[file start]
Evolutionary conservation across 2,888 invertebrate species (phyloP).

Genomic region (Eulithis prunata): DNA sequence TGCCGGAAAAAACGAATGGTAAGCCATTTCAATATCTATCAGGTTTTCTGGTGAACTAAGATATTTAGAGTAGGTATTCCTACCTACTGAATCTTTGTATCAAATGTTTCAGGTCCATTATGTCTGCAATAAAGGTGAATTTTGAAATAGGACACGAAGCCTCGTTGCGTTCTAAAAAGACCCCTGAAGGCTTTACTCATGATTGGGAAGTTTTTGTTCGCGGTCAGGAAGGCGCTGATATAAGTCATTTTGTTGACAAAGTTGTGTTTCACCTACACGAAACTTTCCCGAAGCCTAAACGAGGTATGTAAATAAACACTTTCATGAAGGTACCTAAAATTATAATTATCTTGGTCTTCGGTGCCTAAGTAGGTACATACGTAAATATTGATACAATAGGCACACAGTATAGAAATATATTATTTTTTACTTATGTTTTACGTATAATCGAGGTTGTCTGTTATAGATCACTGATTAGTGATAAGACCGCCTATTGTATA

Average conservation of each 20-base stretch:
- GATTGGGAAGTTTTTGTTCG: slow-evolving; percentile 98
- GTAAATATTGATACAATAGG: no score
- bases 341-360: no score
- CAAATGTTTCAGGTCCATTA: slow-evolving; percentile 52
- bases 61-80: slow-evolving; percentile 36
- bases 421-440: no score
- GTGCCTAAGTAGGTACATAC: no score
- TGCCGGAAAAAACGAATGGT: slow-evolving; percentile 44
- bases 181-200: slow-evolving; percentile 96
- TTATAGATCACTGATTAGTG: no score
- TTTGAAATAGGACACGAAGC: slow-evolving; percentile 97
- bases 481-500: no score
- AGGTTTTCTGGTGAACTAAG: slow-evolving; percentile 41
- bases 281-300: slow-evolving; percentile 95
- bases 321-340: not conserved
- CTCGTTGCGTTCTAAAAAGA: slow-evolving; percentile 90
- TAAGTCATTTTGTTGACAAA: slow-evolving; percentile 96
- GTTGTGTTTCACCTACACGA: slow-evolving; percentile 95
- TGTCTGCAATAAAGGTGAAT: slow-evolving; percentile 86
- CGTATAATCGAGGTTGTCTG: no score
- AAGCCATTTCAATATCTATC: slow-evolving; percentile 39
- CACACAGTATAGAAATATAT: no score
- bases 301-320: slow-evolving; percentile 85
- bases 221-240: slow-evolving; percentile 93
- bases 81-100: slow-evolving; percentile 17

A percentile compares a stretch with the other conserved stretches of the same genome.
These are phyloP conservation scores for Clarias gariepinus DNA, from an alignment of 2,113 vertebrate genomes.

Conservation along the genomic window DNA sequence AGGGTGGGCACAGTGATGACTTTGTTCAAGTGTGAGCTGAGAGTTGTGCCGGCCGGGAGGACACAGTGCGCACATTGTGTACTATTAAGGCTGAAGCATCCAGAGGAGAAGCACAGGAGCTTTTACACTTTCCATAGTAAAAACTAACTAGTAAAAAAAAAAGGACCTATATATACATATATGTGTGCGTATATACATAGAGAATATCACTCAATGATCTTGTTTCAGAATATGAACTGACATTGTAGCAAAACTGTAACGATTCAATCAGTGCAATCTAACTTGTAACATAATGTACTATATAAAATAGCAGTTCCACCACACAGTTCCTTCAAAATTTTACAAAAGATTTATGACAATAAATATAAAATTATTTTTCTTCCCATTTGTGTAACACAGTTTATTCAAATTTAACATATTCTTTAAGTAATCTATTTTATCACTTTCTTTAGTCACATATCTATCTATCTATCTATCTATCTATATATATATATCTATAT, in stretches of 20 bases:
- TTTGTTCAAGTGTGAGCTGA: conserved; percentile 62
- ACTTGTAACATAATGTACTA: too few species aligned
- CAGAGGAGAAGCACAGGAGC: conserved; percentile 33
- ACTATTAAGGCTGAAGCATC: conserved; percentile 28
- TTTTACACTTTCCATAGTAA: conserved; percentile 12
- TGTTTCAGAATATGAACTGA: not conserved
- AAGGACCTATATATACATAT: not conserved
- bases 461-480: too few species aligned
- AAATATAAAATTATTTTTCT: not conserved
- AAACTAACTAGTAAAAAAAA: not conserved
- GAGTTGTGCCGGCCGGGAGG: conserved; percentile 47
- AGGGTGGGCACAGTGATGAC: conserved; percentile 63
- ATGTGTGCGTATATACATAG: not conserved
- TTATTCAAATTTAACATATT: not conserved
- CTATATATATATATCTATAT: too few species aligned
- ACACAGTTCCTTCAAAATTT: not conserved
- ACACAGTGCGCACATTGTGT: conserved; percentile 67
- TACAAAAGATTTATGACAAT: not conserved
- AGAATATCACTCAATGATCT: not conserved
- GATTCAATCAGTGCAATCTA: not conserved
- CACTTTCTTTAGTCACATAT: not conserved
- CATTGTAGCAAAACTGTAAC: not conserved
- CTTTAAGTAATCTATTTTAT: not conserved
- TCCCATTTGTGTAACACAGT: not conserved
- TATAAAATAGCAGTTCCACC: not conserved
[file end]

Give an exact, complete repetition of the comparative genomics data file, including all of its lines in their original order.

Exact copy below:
Evolutionary conservation across 2,888 invertebrate species (phyloP).

Genomic region (Eulithis prunata): DNA sequence TGCCGGAAAAAACGAATGGTAAGCCATTTCAATATCTATCAGGTTTTCTGGTGAACTAAGATATTTAGAGTAGGTATTCCTACCTACTGAATCTTTGTATCAAATGTTTCAGGTCCATTATGTCTGCAATAAAGGTGAATTTTGAAATAGGACACGAAGCCTCGTTGCGTTCTAAAAAGACCCCTGAAGGCTTTACTCATGATTGGGAAGTTTTTGTTCGCGGTCAGGAAGGCGCTGATATAAGTCATTTTGTTGACAAAGTTGTGTTTCACCTACACGAAACTTTCCCGAAGCCTAAACGAGGTATGTAAATAAACACTTTCATGAAGGTACCTAAAATTATAATTATCTTGGTCTTCGGTGCCTAAGTAGGTACATACGTAAATATTGATACAATAGGCACACAGTATAGAAATATATTATTTTTTACTTATGTTTTACGTATAATCGAGGTTGTCTGTTATAGATCACTGATTAGTGATAAGACCGCCTATTGTATA

Average conservation of each 20-base stretch:
- GATTGGGAAGTTTTTGTTCG: slow-evolving; percentile 98
- GTAAATATTGATACAATAGG: no score
- bases 341-360: no score
- CAAATGTTTCAGGTCCATTA: slow-evolving; percentile 52
- bases 61-80: slow-evolving; percentile 36
- bases 421-440: no score
- GTGCCTAAGTAGGTACATAC: no score
- TGCCGGAAAAAACGAATGGT: slow-evolving; percentile 44
- bases 181-200: slow-evolving; percentile 96
- TTATAGATCACTGATTAGTG: no score
- TTTGAAATAGGACACGAAGC: slow-evolving; percentile 97
- bases 481-500: no score
- AGGTTTTCTGGTGAACTAAG: slow-evolving; percentile 41
- bases 281-300: slow-evolving; percentile 95
- bases 321-340: not conserved
- CTCGTTGCGTTCTAAAAAGA: slow-evolving; percentile 90
- TAAGTCATTTTGTTGACAAA: slow-evolving; percentile 96
- GTTGTGTTTCACCTACACGA: slow-evolving; percentile 95
- TGTCTGCAATAAAGGTGAAT: slow-evolving; percentile 86
- CGTATAATCGAGGTTGTCTG: no score
- AAGCCATTTCAATATCTATC: slow-evolving; percentile 39
- CACACAGTATAGAAATATAT: no score
- bases 301-320: slow-evolving; percentile 85
- bases 221-240: slow-evolving; percentile 93
- bases 81-100: slow-evolving; percentile 17

A percentile compares a stretch with the other conserved stretches of the same genome.
These are phyloP conservation scores for Clarias gariepinus DNA, from an alignment of 2,113 vertebrate genomes.

Conservation along the genomic window DNA sequence AGGGTGGGCACAGTGATGACTTTGTTCAAGTGTGAGCTGAGAGTTGTGCCGGCCGGGAGGACACAGTGCGCACATTGTGTACTATTAAGGCTGAAGCATCCAGAGGAGAAGCACAGGAGCTTTTACACTTTCCATAGTAAAAACTAACTAGTAAAAAAAAAAGGACCTATATATACATATATGTGTGCGTATATACATAGAGAATATCACTCAATGATCTTGTTTCAGAATATGAACTGACATTGTAGCAAAACTGTAACGATTCAATCAGTGCAATCTAACTTGTAACATAATGTACTATATAAAATAGCAGTTCCACCACACAGTTCCTTCAAAATTTTACAAAAGATTTATGACAATAAATATAAAATTATTTTTCTTCCCATTTGTGTAACACAGTTTATTCAAATTTAACATATTCTTTAAGTAATCTATTTTATCACTTTCTTTAGTCACATATCTATCTATCTATCTATCTATCTATATATATATATCTATAT, in stretches of 20 bases:
- TTTGTTCAAGTGTGAGCTGA: conserved; percentile 62
- ACTTGTAACATAATGTACTA: too few species aligned
- CAGAGGAGAAGCACAGGAGC: conserved; percentile 33
- ACTATTAAGGCTGAAGCATC: conserved; percentile 28
- TTTTACACTTTCCATAGTAA: conserved; percentile 12
- TGTTTCAGAATATGAACTGA: not conserved
- AAGGACCTATATATACATAT: not conserved
- bases 461-480: too few species aligned
- AAATATAAAATTATTTTTCT: not conserved
- AAACTAACTAGTAAAAAAAA: not conserved
- GAGTTGTGCCGGCCGGGAGG: conserved; percentile 47
- AGGGTGGGCACAGTGATGAC: conserved; percentile 63
- ATGTGTGCGTATATACATAG: not conserved
- TTATTCAAATTTAACATATT: not conserved
- CTATATATATATATCTATAT: too few species aligned
- ACACAGTTCCTTCAAAATTT: not conserved
- ACACAGTGCGCACATTGTGT: conserved; percentile 67
- TACAAAAGATTTATGACAAT: not conserved
- AGAATATCACTCAATGATCT: not conserved
- GATTCAATCAGTGCAATCTA: not conserved
- CACTTTCTTTAGTCACATAT: not conserved
- CATTGTAGCAAAACTGTAAC: not conserved
- CTTTAAGTAATCTATTTTAT: not conserved
- TCCCATTTGTGTAACACAGT: not conserved
- TATAAAATAGCAGTTCCACC: not conserved